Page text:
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The story of Romeo and Juliet is now more than 400 years old.

The tragedy has graced essentially every prominent theater. It’s been morphed into ballets. Heck, it was even the inspiration behind an LFO song in the boy band heydays.

Today, the tale thrives in the form of “West Side Story.” The American musical classic proves that a spin on Billy Shakespeare doesn’t have to entail boredom, and that modern music and jazzy choreography can bring new life to a classic narrative.

“West Side Story” will run at Riverside Dinner Theater Wednesdays through Sundays through Aug. 3.

“Over the years on our theater’s comment cards, ‘West Side Story’ has always been in our top three requests,” said Patrick A’Hearn, producing artistic director of Riverside Center.

“We were able to twist a few arms and now, I believe, we are the only theater in the mid-Atlantic region doing this show. We were ready to do a classic and here it is.”

“West Side Story” tracks two rival gangs, the Puerto Rican Sharks and Americanized Jets, in their turf war in New York City’s West Side. Amid the intense, violent and prejudice-ridden rivalry, a girl (Maria) who’s arranged to marry a Shark falls in love with a Jets loyalist (Tony), and the ultimate love conundrum ensues. Through vicious gang wars, familial battles and seemingly endless drama, the two stay close until the very end.

“West Side Story” first hit Broadway in 1957 and essentially became an instant classic.

Riverside’s rendition adheres closely to the original plot line with doses of modern flair.

“On one hand, because it is so iconic, I wanted to resist trying to try bring something overly unique to it, so people didn’t recognize the show,” said director Jay Brock. “The differences are on the subtle side … when you see the show, it certainly doesn’t feel dated. Our actors handle the language and have been able to drive modernism, so it’s like you’re seeing a part of some sort of subculture.”

Brock, whose directing résumé extends well beyond 10 years in the D.C. area and across the country, is making his début at Riverside. His cast features a total of 25 actors, with the lead roles of Maria and Tony played by Quinn Vogt–Welch and Matthew Hirsh.

Vogt–Welch notably played Christine in Riverside’s production of “Phantom” nearly two years ago, and Hirsh, a native of Pennsylvania, was in the theater’s recent rendition of “Forever Plaid.”

“Working on the role of Tony has really opened up the way I look at most things in life,” said Hirsh about his role as the tragic hero. “He’s a dreamer. Until now, I’ve been very mechanical and to-the-point in my thought process … and now I feel like I can dream a bit more.”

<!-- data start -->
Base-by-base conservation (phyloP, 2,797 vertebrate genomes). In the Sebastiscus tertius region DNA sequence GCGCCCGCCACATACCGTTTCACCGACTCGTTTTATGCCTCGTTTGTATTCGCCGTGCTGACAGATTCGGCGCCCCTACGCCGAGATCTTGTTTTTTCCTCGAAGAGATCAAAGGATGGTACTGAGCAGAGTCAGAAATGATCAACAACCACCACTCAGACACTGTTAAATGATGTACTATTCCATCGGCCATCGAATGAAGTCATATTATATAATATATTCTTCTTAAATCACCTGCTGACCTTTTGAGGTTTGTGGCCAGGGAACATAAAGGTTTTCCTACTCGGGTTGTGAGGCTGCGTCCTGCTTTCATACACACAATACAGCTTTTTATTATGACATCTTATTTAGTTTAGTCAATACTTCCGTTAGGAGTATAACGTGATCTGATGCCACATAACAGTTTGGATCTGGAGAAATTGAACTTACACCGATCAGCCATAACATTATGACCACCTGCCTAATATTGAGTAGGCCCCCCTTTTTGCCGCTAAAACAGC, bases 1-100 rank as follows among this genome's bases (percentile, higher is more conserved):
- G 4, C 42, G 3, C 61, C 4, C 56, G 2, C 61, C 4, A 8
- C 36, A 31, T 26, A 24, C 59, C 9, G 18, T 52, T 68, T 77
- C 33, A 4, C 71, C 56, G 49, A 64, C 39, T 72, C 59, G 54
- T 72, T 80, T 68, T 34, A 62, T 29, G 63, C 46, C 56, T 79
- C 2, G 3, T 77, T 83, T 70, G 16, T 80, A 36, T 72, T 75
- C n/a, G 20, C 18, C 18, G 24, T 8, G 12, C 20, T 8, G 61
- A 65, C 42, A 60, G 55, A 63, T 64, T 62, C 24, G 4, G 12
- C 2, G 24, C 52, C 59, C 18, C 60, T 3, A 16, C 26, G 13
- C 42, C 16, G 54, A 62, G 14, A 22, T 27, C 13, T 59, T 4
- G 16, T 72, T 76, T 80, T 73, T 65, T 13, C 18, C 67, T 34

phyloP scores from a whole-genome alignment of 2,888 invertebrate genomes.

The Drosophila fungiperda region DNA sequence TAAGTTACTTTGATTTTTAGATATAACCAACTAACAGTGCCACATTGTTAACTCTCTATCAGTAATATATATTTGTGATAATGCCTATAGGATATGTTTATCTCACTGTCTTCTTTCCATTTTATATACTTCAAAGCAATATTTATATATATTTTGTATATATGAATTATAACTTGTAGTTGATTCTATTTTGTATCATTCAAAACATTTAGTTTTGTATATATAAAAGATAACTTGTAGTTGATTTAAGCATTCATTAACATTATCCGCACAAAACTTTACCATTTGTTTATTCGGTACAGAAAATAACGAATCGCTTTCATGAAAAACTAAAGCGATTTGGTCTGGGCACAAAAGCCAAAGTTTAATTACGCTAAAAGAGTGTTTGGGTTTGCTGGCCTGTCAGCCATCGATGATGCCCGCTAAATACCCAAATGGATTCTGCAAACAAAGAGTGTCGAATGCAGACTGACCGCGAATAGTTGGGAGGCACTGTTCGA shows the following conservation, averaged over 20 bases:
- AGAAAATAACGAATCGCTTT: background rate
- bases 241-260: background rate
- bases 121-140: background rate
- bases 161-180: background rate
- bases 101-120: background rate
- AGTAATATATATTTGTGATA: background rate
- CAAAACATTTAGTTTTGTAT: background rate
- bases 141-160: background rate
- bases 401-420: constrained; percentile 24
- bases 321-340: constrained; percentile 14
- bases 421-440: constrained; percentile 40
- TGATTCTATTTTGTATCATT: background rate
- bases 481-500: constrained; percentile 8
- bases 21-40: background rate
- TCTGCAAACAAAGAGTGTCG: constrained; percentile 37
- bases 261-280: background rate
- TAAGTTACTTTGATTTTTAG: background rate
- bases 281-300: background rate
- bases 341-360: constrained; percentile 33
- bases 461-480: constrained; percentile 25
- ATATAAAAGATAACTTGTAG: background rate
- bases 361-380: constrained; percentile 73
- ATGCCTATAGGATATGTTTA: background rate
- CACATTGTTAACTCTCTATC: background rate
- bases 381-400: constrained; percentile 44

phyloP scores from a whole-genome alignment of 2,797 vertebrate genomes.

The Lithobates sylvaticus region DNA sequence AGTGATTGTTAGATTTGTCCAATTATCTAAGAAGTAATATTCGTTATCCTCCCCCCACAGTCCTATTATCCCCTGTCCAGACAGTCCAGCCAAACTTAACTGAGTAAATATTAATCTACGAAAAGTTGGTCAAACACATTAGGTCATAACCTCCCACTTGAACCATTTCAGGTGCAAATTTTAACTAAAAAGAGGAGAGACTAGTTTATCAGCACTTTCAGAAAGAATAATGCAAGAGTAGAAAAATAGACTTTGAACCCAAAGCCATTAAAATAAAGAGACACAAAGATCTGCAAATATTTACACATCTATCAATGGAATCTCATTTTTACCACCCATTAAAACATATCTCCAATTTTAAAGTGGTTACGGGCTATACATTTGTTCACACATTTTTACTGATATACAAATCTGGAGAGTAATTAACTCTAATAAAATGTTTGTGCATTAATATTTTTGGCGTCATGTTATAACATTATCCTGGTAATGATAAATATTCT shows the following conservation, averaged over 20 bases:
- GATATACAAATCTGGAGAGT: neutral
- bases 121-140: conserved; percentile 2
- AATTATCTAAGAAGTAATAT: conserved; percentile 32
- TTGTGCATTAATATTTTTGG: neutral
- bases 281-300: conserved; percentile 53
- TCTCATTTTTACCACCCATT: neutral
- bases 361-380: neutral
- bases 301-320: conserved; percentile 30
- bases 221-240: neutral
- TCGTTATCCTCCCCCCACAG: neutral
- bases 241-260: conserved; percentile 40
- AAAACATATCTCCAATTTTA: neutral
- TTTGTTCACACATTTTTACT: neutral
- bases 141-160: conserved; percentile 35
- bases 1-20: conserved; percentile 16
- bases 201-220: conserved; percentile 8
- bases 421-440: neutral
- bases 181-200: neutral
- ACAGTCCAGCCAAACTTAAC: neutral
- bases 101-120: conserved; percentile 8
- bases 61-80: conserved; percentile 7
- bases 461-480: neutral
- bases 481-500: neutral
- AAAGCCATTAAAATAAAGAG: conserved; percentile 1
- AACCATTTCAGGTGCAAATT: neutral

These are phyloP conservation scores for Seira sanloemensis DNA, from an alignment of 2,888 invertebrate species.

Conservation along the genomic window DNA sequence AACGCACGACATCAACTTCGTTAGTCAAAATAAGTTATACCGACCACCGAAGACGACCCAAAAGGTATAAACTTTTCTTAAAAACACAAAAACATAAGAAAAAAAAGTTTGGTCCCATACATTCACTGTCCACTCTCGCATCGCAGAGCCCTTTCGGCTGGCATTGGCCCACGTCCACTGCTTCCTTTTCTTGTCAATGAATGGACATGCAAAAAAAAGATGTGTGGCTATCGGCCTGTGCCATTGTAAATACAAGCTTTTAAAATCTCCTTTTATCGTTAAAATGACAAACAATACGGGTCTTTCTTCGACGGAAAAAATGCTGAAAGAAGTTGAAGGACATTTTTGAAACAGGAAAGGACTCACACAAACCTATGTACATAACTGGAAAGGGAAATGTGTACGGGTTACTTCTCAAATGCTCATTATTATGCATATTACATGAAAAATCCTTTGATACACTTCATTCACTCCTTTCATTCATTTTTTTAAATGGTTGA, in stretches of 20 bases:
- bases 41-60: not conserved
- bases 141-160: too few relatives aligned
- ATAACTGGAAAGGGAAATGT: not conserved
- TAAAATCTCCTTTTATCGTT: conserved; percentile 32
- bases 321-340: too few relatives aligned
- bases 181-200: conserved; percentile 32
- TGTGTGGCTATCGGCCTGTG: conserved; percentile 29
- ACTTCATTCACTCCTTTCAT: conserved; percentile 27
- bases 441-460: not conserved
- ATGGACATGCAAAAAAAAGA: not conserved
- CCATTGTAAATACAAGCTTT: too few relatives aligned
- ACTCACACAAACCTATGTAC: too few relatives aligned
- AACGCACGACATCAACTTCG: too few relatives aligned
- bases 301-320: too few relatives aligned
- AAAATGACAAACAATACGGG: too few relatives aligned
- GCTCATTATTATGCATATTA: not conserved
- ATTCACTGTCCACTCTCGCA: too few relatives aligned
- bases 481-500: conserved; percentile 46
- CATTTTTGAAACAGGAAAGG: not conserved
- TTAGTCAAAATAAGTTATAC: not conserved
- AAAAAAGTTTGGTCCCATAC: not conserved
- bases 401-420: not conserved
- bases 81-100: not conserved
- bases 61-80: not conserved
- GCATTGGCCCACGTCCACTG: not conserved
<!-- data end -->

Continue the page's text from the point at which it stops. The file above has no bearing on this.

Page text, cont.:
The story of Tony, Maria and so many more is brought to life through what A’Hearn says is “absolutely incredible” choreography. Shawna Walker, who is leading choreography for the first time at Riverside, had a vision that incorporates all of the charming elements of her personal influences— Bob Fosse, Jack Cole and Gene Kelly.

“There are so many different vibes throughout the musical,” said Walker. “In the prologue, it really sets up the story … there is conflict and conflict within the movement. Later there is relief, very joyful moments and transitions into a very tender feeling. There are so many stories to tell and the movements support them.”

If you’ve been looking to take a trip to New York City in the near future, you may as well save some bus money. The set of “West Side Story,” designed by J.D. Madsen, is about as real and elaborate as it gets.

“The set is one of our most elaborate we’ve had,” said A’Hearn. “When the lighting gets set, you feel like you’re really in New York, with the building, the fire escapes, a water tower and tunnels. We have 24 windows that are all backlit. We have subway tracks that run across the stage.”

“The set is something to behold,” added Brock. “You don’t see things at this level even in D.C.”

And with this show, it appears Riverside is continuing to reach new heights. There is no need to venture afar to take in a quality “Story,” when one incredible one is being told right here in town.

Jesse Scott is a freelance writer and Fredericksburg native. Email him at


What: “West Side Story”

Where: Riverside Dinner Theater, 95 Riverside Parkway, Fredericksburg

When: Through Aug. 3. Performances begins at 7:30 p.m. Thursdays through Saturdays with matinées at 1:30 p.m. on Wednesdays and 3 p.m. on Sundays. Arrive two hours prior for dinner.

Cost: $40–$60

Info: 540/370-4300;